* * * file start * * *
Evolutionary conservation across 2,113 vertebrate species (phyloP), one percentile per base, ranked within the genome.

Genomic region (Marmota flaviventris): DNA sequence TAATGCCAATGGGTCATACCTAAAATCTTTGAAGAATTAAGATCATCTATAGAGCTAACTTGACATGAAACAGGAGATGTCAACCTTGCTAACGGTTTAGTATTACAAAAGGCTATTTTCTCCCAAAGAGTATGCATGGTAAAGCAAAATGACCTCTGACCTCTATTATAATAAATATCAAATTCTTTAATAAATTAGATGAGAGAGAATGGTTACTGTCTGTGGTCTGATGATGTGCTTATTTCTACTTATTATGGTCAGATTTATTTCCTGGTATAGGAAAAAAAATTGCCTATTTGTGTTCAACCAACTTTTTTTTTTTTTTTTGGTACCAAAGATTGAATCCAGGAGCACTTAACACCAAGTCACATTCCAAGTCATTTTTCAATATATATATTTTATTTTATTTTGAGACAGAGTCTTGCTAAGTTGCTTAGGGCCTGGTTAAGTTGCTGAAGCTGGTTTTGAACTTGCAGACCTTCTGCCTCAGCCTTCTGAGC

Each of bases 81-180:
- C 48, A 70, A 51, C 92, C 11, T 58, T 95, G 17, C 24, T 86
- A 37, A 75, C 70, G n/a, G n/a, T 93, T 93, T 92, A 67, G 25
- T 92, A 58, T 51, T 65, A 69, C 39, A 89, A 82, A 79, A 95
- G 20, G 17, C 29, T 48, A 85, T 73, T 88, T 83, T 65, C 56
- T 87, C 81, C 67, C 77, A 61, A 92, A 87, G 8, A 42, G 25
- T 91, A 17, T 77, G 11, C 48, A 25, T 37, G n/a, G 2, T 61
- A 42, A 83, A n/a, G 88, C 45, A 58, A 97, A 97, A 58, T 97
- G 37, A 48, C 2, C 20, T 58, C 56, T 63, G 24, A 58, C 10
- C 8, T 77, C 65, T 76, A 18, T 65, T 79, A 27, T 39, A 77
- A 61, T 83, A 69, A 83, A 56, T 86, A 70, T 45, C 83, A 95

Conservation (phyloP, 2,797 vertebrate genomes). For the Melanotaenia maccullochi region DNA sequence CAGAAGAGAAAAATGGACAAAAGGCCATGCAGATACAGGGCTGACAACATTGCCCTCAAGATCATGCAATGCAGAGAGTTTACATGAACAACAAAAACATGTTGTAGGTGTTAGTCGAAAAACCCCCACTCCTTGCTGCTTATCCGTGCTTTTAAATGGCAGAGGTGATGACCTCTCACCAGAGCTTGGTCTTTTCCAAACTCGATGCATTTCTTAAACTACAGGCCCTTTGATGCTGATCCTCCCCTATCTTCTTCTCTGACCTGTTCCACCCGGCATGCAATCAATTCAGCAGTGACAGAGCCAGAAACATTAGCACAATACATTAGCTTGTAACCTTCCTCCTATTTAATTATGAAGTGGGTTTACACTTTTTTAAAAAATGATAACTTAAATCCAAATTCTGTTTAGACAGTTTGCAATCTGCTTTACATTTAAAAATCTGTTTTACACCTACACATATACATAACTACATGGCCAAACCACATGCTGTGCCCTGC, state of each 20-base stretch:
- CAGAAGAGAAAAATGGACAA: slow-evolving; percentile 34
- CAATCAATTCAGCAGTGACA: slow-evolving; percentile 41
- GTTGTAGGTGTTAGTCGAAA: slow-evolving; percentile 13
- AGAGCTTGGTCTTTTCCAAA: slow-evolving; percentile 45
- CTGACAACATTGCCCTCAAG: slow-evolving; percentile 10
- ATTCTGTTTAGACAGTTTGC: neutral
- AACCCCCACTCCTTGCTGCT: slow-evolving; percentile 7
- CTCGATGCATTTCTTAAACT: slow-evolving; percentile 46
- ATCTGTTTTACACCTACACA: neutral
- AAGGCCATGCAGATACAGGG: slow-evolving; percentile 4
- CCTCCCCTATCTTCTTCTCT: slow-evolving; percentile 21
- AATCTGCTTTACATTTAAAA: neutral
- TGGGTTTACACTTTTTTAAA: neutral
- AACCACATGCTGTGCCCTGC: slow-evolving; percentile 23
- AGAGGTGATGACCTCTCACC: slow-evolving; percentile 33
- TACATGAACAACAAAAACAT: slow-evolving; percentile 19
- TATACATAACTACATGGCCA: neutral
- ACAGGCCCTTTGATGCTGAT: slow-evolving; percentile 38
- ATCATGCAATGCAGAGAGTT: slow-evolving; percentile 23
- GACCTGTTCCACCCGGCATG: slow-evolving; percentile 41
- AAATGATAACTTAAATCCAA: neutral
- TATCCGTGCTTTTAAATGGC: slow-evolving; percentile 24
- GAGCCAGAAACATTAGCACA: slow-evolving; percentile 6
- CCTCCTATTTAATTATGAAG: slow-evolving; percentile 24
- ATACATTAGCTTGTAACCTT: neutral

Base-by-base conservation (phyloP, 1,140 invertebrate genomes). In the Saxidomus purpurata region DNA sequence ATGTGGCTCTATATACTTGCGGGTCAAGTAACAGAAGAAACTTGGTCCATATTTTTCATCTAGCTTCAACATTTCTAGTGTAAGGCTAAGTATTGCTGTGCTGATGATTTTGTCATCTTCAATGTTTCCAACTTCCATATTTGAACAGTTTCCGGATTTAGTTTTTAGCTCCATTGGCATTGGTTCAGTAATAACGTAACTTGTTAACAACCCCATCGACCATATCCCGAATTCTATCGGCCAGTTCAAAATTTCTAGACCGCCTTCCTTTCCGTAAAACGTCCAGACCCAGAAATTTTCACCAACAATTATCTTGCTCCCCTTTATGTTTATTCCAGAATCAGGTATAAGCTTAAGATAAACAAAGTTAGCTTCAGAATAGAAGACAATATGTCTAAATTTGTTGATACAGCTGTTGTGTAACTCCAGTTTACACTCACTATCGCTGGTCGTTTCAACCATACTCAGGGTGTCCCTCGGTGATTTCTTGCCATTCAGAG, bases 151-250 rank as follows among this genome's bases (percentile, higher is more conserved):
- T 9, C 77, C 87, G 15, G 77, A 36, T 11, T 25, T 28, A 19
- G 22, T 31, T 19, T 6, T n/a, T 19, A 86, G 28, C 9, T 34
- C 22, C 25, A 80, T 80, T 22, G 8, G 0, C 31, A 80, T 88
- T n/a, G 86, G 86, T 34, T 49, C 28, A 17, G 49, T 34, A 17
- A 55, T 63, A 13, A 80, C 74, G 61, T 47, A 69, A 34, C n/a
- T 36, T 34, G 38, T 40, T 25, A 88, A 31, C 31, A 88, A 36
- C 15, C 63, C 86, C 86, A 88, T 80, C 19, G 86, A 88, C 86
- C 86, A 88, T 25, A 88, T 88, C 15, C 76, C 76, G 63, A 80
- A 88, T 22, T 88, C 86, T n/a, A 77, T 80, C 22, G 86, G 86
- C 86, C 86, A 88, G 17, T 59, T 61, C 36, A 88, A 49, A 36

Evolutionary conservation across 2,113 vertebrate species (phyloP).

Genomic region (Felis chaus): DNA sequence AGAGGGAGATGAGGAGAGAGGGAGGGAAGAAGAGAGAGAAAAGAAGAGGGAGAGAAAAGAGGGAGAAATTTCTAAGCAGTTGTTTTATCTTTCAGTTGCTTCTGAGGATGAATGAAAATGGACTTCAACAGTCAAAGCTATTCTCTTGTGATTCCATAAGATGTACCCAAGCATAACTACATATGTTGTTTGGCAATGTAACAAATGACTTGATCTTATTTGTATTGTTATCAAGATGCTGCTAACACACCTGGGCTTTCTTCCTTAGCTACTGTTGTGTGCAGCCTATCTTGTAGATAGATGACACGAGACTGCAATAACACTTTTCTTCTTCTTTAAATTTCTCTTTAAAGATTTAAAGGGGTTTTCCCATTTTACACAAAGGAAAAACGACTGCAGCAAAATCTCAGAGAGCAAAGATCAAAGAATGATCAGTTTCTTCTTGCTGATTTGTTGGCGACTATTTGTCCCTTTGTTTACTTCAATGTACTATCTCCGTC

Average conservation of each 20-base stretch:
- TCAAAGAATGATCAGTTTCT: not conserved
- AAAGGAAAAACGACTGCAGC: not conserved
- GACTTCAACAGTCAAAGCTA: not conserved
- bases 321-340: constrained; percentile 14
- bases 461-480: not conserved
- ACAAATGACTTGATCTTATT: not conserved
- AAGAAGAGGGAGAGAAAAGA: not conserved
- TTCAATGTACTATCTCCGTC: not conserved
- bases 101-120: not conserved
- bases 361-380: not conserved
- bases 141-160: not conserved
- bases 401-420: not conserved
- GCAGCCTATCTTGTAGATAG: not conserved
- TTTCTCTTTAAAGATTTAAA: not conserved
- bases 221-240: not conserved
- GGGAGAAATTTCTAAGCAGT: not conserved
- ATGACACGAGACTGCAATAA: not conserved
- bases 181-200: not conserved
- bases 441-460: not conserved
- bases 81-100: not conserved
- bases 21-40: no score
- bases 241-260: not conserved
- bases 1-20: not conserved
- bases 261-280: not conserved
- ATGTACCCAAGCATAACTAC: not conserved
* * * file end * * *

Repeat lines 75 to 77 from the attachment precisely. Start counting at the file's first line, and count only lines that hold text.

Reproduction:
- bases 241-260: not conserved
- bases 1-20: not conserved
- bases 261-280: not conserved